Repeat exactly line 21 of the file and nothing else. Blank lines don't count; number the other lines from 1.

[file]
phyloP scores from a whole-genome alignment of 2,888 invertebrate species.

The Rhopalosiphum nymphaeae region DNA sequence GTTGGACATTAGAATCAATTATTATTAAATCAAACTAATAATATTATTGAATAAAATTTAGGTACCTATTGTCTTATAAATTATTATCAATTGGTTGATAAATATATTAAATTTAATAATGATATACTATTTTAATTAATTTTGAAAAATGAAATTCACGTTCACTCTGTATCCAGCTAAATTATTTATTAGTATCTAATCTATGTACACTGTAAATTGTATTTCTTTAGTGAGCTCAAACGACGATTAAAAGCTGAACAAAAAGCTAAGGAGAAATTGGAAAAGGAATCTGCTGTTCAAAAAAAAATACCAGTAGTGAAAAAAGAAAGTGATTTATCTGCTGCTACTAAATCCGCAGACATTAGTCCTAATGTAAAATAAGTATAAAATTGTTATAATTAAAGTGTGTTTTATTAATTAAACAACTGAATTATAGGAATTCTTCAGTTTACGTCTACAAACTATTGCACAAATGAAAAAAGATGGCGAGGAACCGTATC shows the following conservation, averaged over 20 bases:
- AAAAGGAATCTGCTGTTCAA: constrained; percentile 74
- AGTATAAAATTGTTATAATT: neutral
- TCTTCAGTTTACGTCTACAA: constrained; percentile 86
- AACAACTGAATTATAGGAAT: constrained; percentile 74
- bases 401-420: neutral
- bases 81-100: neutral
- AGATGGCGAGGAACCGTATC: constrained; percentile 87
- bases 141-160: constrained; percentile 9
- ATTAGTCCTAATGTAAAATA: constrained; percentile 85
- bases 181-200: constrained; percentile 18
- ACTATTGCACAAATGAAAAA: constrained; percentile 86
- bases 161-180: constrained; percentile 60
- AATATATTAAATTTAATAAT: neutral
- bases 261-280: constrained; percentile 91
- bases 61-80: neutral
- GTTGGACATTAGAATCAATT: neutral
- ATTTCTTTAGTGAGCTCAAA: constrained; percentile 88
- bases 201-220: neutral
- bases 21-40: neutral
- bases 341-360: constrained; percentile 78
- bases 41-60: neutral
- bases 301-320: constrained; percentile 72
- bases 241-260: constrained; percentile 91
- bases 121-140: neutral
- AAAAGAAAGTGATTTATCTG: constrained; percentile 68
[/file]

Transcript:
- bases 21-40: neutral